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Credible Spatial Preemption through Franchising

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  • Gillian K. Hadfield
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    Abstract

    The analysis of strategic behavior frequently revolves around the problem of identifying commitment "technologies" that credibly expand strategic opportunities. This article revisits the question of spatial preemption to investigate the potential for organizational form to serve as a commitment technology in the effort to deter entry. The analysis demonstrates first that delegation of pricing authority to independent outlet operators through a franchise contract can deter entry. Moreover, this delegation can be made credible in the sense of being renegotiation-proof through appropriate contractual design.

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    Bibliographic Info

    Article provided by The RAND Corporation in its journal RAND Journal of Economics.

    Volume (Year): 22 (1991)
    Issue (Month): 4 (Winter)
    Pages: 531-543

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    Handle: RePEc:rje:randje:v:22:y:1991:i:winter:p:531-543

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    Cited by:
    1. Innes, Robert, 2008. "Entry for merger with flexible manufacturing: Implications for competition policy," International Journal of Industrial Organization, Elsevier, Elsevier, vol. 26(1), pages 266-287, January.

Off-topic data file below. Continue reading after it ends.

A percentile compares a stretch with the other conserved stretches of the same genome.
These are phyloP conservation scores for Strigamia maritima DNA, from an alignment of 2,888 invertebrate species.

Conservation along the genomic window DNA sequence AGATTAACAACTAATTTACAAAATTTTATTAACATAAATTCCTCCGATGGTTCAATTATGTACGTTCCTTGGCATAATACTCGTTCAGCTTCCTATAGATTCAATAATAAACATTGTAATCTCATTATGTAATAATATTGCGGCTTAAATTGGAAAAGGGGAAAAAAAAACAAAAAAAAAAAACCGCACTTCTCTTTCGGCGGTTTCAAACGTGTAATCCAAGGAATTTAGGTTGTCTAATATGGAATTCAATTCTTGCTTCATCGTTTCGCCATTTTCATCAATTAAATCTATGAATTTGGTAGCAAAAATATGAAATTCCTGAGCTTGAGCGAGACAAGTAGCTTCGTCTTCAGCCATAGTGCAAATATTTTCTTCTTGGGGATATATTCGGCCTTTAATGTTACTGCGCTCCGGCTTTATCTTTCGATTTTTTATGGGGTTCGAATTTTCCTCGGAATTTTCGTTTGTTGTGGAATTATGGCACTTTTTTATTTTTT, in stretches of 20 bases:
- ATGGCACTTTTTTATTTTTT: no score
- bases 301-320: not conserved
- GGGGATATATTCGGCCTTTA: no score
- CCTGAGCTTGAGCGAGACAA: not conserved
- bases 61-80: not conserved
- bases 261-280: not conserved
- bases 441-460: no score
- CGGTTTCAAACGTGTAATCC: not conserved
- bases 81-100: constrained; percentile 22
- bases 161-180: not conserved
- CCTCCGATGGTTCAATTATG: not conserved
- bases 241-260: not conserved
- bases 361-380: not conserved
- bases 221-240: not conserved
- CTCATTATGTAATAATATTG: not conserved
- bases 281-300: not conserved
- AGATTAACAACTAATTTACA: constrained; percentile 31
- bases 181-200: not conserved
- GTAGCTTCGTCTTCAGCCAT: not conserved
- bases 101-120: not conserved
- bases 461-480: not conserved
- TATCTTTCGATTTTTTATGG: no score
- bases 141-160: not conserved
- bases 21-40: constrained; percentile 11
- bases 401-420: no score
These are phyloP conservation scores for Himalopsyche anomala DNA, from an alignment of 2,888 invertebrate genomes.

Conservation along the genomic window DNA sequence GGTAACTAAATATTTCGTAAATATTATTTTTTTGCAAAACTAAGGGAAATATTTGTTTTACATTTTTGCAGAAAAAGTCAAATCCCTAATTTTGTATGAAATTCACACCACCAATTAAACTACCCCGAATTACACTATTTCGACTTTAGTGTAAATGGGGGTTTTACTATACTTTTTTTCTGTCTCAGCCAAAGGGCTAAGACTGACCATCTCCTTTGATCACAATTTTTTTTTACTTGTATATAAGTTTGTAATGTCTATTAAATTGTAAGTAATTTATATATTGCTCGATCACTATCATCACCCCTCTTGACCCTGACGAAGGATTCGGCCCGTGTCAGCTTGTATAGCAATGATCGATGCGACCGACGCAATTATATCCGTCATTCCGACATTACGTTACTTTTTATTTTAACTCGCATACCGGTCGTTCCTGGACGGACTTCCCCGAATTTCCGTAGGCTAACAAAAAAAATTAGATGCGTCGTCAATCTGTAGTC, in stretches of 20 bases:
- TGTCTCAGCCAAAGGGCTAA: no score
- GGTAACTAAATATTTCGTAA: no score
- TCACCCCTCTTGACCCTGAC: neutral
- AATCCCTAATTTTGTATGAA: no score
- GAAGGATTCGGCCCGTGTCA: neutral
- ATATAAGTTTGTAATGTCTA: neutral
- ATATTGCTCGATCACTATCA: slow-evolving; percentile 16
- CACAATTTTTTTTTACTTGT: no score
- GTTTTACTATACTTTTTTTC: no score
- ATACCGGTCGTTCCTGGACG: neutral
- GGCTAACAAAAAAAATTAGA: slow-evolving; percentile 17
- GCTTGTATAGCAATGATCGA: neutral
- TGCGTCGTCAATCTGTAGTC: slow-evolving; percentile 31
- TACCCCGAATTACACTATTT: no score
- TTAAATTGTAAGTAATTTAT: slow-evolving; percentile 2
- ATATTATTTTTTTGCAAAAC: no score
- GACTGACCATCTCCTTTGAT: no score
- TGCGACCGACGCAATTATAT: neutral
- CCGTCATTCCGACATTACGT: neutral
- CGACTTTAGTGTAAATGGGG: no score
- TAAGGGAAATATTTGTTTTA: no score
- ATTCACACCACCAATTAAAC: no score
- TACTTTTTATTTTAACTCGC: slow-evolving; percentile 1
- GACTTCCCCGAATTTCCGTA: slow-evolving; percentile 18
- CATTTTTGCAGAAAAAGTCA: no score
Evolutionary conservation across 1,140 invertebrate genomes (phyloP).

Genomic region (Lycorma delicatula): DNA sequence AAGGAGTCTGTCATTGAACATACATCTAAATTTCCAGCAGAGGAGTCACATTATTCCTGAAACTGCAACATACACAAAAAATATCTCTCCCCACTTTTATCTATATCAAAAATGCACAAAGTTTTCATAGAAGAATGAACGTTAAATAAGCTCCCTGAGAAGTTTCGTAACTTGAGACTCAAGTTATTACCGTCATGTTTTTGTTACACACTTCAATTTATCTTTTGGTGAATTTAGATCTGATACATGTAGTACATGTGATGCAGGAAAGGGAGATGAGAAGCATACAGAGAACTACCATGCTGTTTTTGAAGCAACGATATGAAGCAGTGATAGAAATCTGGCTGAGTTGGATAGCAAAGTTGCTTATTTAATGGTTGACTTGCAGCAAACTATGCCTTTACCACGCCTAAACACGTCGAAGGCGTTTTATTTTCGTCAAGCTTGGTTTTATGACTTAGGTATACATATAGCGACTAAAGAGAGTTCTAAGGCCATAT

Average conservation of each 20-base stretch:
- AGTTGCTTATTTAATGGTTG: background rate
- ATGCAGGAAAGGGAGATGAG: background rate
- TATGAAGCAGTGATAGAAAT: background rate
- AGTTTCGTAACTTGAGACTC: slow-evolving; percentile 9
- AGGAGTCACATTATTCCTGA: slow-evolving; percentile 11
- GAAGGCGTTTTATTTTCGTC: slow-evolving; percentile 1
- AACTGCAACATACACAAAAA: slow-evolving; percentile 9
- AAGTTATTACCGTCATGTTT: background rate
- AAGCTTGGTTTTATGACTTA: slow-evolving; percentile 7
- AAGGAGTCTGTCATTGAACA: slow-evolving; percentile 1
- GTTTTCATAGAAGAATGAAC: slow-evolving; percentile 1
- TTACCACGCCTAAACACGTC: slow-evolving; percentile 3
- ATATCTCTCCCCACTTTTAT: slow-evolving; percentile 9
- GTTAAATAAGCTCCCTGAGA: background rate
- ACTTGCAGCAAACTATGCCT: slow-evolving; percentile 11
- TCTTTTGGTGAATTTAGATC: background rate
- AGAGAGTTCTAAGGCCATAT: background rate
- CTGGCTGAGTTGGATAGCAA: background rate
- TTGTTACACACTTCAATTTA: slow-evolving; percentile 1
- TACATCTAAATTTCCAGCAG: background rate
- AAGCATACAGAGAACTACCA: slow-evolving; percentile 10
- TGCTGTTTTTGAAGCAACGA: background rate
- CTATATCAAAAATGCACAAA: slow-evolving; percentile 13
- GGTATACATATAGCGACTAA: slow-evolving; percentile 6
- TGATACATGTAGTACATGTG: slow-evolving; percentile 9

2. Francine Lafontaine, 1995. "Pricing Decisions in Franchised Chains: A Look at the Restaurant and Fast-Food Industry," NBER Working Papers 5247, National Bureau of Economic Research, Inc.
    3. Francine Lafontaine & Kathryn L. Shaw, 1999. "The Dynamics of Franchise Contracting: Evidence from Panel Data," Journal of Political Economy, University of Chicago Press, University of Chicago Press, vol. 107(5), pages 1041-1080, October.
    4. Murooka, Takeshi, 2013. "A note on credible spatial preemption in an entry–exit game," Economics Letters, Elsevier, Elsevier, vol. 118(1), pages 26-28.
    5. Ishibashi, Ikuo, 2003. "A note on credible spatial entry deterrence," International Journal of Industrial Organization, Elsevier, Elsevier, vol. 21(2), pages 283-289, February.
    6. Ashiya, M., 1998. "Weak Entrants are Welcome," ISER Discussion Paper, Institute of Social and Economic Research, Osaka University 0468, Institute of Social and Economic Research, Osaka University.
    7. Kato, Atsushi, 2004. "Patent pool enhances market competition," International Review of Law and Economics, Elsevier, Elsevier, vol. 24(2), pages 255-268, June.
    8. Spinelli, Steve & Birley, Sue, 1996. "Toward a theory of conflict in the franchise system," Journal of Business Venturing, Elsevier, vol. 11(5), pages 329-342, September.
    9. Arora, Ashish & Fosfuri, Andrea, 1999. "Licensing the Market for Technology," CEPR Discussion Papers, C.E.P.R. Discussion Papers 2284, C.E.P.R. Discussion Papers.
    10. Ishikawa, Toshiharu & Toda, Masao, 2005. "Retail market structure and the threat by the manufacturer to sell goods directly to the consumer," Socio-Economic Planning Sciences, Elsevier, Elsevier, vol. 39(1), pages 43-55, March.
    11. Corts, Kenneth S. & Neher, Darwin V., 2003. "Credible delegation," European Economic Review, Elsevier, Elsevier, vol. 47(3), pages 395-407, June.
    12. Suzuki, Ayako, 2009. "Market foreclosure and vertical merger: A case study of the vertical merger between Turner Broadcasting and Time Warner," International Journal of Industrial Organization, Elsevier, Elsevier, vol. 27(4), pages 532-543, July.

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